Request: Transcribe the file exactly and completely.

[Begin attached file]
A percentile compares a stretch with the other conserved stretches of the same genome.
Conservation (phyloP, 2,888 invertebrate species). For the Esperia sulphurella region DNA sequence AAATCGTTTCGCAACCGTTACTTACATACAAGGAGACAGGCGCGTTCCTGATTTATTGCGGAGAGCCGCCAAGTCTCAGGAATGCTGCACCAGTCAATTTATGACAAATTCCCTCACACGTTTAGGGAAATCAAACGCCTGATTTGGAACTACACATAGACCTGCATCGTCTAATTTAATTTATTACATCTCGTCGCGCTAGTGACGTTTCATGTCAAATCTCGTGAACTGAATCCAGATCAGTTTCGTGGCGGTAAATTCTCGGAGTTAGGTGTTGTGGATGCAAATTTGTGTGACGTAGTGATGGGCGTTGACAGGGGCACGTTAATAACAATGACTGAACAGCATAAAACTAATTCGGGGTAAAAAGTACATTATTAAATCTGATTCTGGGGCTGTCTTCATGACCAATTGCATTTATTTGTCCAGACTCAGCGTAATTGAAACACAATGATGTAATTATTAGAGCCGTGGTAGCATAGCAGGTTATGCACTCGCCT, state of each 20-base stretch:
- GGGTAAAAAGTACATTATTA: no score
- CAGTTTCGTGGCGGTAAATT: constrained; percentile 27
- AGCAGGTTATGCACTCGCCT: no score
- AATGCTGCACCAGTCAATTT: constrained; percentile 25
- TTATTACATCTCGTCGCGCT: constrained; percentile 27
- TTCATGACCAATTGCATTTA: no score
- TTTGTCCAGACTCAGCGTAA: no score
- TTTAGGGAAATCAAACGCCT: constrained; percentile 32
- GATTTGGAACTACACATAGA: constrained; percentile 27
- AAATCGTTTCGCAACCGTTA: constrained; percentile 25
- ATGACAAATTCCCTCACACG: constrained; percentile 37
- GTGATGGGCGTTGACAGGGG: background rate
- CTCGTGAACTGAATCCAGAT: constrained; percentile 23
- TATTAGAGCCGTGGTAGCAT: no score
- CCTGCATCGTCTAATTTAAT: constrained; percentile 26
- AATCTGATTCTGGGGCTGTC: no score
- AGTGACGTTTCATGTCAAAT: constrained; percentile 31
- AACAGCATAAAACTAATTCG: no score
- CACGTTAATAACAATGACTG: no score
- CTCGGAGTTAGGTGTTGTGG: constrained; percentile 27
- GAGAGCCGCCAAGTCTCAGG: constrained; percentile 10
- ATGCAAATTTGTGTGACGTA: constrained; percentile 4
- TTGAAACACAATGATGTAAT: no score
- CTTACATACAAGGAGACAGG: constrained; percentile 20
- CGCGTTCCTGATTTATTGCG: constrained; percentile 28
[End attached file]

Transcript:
A percentile compares a stretch with the other conserved stretches of the same genome.
Conservation (phyloP, 2,888 invertebrate species). For the Esperia sulphurella region DNA sequence AAATCGTTTCGCAACCGTTACTTACATACAAGGAGACAGGCGCGTTCCTGATTTATTGCGGAGAGCCGCCAAGTCTCAGGAATGCTGCACCAGTCAATTTATGACAAATTCCCTCACACGTTTAGGGAAATCAAACGCCTGATTTGGAACTACACATAGACCTGCATCGTCTAATTTAATTTATTACATCTCGTCGCGCTAGTGACGTTTCATGTCAAATCTCGTGAACTGAATCCAGATCAGTTTCGTGGCGGTAAATTCTCGGAGTTAGGTGTTGTGGATGCAAATTTGTGTGACGTAGTGATGGGCGTTGACAGGGGCACGTTAATAACAATGACTGAACAGCATAAAACTAATTCGGGGTAAAAAGTACATTATTAAATCTGATTCTGGGGCTGTCTTCATGACCAATTGCATTTATTTGTCCAGACTCAGCGTAATTGAAACACAATGATGTAATTATTAGAGCCGTGGTAGCATAGCAGGTTATGCACTCGCCT, state of each 20-base stretch:
- GGGTAAAAAGTACATTATTA: no score
- CAGTTTCGTGGCGGTAAATT: constrained; percentile 27
- AGCAGGTTATGCACTCGCCT: no score
- AATGCTGCACCAGTCAATTT: constrained; percentile 25
- TTATTACATCTCGTCGCGCT: constrained; percentile 27
- TTCATGACCAATTGCATTTA: no score
- TTTGTCCAGACTCAGCGTAA: no score
- TTTAGGGAAATCAAACGCCT: constrained; percentile 32
- GATTTGGAACTACACATAGA: constrained; percentile 27
- AAATCGTTTCGCAACCGTTA: constrained; percentile 25
- ATGACAAATTCCCTCACACG: constrained; percentile 37
- GTGATGGGCGTTGACAGGGG: background rate
- CTCGTGAACTGAATCCAGAT: constrained; percentile 23
- TATTAGAGCCGTGGTAGCAT: no score
- CCTGCATCGTCTAATTTAAT: constrained; percentile 26
- AATCTGATTCTGGGGCTGTC: no score
- AGTGACGTTTCATGTCAAAT: constrained; percentile 31
- AACAGCATAAAACTAATTCG: no score
- CACGTTAATAACAATGACTG: no score
- CTCGGAGTTAGGTGTTGTGG: constrained; percentile 27
- GAGAGCCGCCAAGTCTCAGG: constrained; percentile 10
- ATGCAAATTTGTGTGACGTA: constrained; percentile 4
- TTGAAACACAATGATGTAAT: no score
- CTTACATACAAGGAGACAGG: constrained; percentile 20
- CGCGTTCCTGATTTATTGCG: constrained; percentile 28